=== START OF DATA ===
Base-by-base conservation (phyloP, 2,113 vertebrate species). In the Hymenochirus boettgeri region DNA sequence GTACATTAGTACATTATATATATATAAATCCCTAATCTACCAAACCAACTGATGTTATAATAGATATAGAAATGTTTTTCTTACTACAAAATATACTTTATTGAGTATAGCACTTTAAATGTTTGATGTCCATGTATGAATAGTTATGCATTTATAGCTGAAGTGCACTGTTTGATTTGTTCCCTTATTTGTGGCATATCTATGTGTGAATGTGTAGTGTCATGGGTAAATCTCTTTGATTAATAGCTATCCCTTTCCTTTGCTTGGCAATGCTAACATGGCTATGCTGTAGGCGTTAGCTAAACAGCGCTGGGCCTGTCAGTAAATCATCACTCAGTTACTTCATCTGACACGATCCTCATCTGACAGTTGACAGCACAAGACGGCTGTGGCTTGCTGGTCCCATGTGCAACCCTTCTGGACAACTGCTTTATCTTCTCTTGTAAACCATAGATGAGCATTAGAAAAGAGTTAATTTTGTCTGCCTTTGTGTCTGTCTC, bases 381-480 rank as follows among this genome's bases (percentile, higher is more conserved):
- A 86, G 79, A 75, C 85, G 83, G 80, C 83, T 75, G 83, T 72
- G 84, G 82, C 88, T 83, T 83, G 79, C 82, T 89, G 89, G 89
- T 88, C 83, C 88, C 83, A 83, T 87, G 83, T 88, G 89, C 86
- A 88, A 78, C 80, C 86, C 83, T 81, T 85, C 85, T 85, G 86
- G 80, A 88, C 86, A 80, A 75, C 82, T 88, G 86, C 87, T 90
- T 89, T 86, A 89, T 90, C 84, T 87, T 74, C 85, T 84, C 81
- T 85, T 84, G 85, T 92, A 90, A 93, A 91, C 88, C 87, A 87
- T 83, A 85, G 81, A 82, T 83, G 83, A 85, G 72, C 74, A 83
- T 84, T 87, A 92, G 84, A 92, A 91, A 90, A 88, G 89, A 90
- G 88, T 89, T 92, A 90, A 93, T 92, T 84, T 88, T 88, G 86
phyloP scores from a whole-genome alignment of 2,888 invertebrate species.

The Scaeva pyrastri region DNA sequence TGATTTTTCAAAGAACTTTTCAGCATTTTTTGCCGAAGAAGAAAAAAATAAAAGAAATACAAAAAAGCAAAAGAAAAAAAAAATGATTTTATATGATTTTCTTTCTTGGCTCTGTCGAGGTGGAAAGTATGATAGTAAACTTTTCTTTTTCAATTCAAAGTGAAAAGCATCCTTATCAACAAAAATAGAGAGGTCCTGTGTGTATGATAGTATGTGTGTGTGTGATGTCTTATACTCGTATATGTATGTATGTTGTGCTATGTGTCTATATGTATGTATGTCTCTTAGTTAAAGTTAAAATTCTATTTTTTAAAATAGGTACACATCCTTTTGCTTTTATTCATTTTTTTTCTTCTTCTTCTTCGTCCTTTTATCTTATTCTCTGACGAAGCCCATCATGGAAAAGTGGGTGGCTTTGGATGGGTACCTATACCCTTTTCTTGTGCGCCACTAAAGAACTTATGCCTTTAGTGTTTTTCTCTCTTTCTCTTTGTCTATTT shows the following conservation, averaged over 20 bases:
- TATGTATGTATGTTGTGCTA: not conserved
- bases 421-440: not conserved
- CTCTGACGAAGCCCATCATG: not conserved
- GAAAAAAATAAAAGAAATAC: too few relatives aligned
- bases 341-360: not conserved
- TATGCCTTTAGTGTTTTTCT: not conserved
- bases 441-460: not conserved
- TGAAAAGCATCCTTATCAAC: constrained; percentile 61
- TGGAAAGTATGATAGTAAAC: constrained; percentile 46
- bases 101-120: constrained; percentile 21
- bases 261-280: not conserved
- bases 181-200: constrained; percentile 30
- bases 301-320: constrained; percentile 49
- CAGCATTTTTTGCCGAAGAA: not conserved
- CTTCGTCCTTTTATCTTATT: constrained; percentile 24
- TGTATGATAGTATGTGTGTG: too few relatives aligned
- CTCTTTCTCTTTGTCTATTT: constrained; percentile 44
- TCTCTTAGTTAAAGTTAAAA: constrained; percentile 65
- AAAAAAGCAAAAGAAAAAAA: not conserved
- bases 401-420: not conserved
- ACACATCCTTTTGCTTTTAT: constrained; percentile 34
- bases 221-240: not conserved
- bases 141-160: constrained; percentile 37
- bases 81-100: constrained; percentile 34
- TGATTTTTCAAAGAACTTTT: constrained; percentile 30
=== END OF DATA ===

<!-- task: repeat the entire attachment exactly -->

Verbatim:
Base-by-base conservation (phyloP, 2,113 vertebrate species). In the Hymenochirus boettgeri region DNA sequence GTACATTAGTACATTATATATATATAAATCCCTAATCTACCAAACCAACTGATGTTATAATAGATATAGAAATGTTTTTCTTACTACAAAATATACTTTATTGAGTATAGCACTTTAAATGTTTGATGTCCATGTATGAATAGTTATGCATTTATAGCTGAAGTGCACTGTTTGATTTGTTCCCTTATTTGTGGCATATCTATGTGTGAATGTGTAGTGTCATGGGTAAATCTCTTTGATTAATAGCTATCCCTTTCCTTTGCTTGGCAATGCTAACATGGCTATGCTGTAGGCGTTAGCTAAACAGCGCTGGGCCTGTCAGTAAATCATCACTCAGTTACTTCATCTGACACGATCCTCATCTGACAGTTGACAGCACAAGACGGCTGTGGCTTGCTGGTCCCATGTGCAACCCTTCTGGACAACTGCTTTATCTTCTCTTGTAAACCATAGATGAGCATTAGAAAAGAGTTAATTTTGTCTGCCTTTGTGTCTGTCTC, bases 381-480 rank as follows among this genome's bases (percentile, higher is more conserved):
- A 86, G 79, A 75, C 85, G 83, G 80, C 83, T 75, G 83, T 72
- G 84, G 82, C 88, T 83, T 83, G 79, C 82, T 89, G 89, G 89
- T 88, C 83, C 88, C 83, A 83, T 87, G 83, T 88, G 89, C 86
- A 88, A 78, C 80, C 86, C 83, T 81, T 85, C 85, T 85, G 86
- G 80, A 88, C 86, A 80, A 75, C 82, T 88, G 86, C 87, T 90
- T 89, T 86, A 89, T 90, C 84, T 87, T 74, C 85, T 84, C 81
- T 85, T 84, G 85, T 92, A 90, A 93, A 91, C 88, C 87, A 87
- T 83, A 85, G 81, A 82, T 83, G 83, A 85, G 72, C 74, A 83
- T 84, T 87, A 92, G 84, A 92, A 91, A 90, A 88, G 89, A 90
- G 88, T 89, T 92, A 90, A 93, T 92, T 84, T 88, T 88, G 86
phyloP scores from a whole-genome alignment of 2,888 invertebrate species.

The Scaeva pyrastri region DNA sequence TGATTTTTCAAAGAACTTTTCAGCATTTTTTGCCGAAGAAGAAAAAAATAAAAGAAATACAAAAAAGCAAAAGAAAAAAAAAATGATTTTATATGATTTTCTTTCTTGGCTCTGTCGAGGTGGAAAGTATGATAGTAAACTTTTCTTTTTCAATTCAAAGTGAAAAGCATCCTTATCAACAAAAATAGAGAGGTCCTGTGTGTATGATAGTATGTGTGTGTGTGATGTCTTATACTCGTATATGTATGTATGTTGTGCTATGTGTCTATATGTATGTATGTCTCTTAGTTAAAGTTAAAATTCTATTTTTTAAAATAGGTACACATCCTTTTGCTTTTATTCATTTTTTTTCTTCTTCTTCTTCGTCCTTTTATCTTATTCTCTGACGAAGCCCATCATGGAAAAGTGGGTGGCTTTGGATGGGTACCTATACCCTTTTCTTGTGCGCCACTAAAGAACTTATGCCTTTAGTGTTTTTCTCTCTTTCTCTTTGTCTATTT shows the following conservation, averaged over 20 bases:
- TATGTATGTATGTTGTGCTA: not conserved
- bases 421-440: not conserved
- CTCTGACGAAGCCCATCATG: not conserved
- GAAAAAAATAAAAGAAATAC: too few relatives aligned
- bases 341-360: not conserved
- TATGCCTTTAGTGTTTTTCT: not conserved
- bases 441-460: not conserved
- TGAAAAGCATCCTTATCAAC: constrained; percentile 61
- TGGAAAGTATGATAGTAAAC: constrained; percentile 46
- bases 101-120: constrained; percentile 21
- bases 261-280: not conserved
- bases 181-200: constrained; percentile 30
- bases 301-320: constrained; percentile 49
- CAGCATTTTTTGCCGAAGAA: not conserved
- CTTCGTCCTTTTATCTTATT: constrained; percentile 24
- TGTATGATAGTATGTGTGTG: too few relatives aligned
- CTCTTTCTCTTTGTCTATTT: constrained; percentile 44
- TCTCTTAGTTAAAGTTAAAA: constrained; percentile 65
- AAAAAAGCAAAAGAAAAAAA: not conserved
- bases 401-420: not conserved
- ACACATCCTTTTGCTTTTAT: constrained; percentile 34
- bases 221-240: not conserved
- bases 141-160: constrained; percentile 37
- bases 81-100: constrained; percentile 34
- TGATTTTTCAAAGAACTTTT: constrained; percentile 30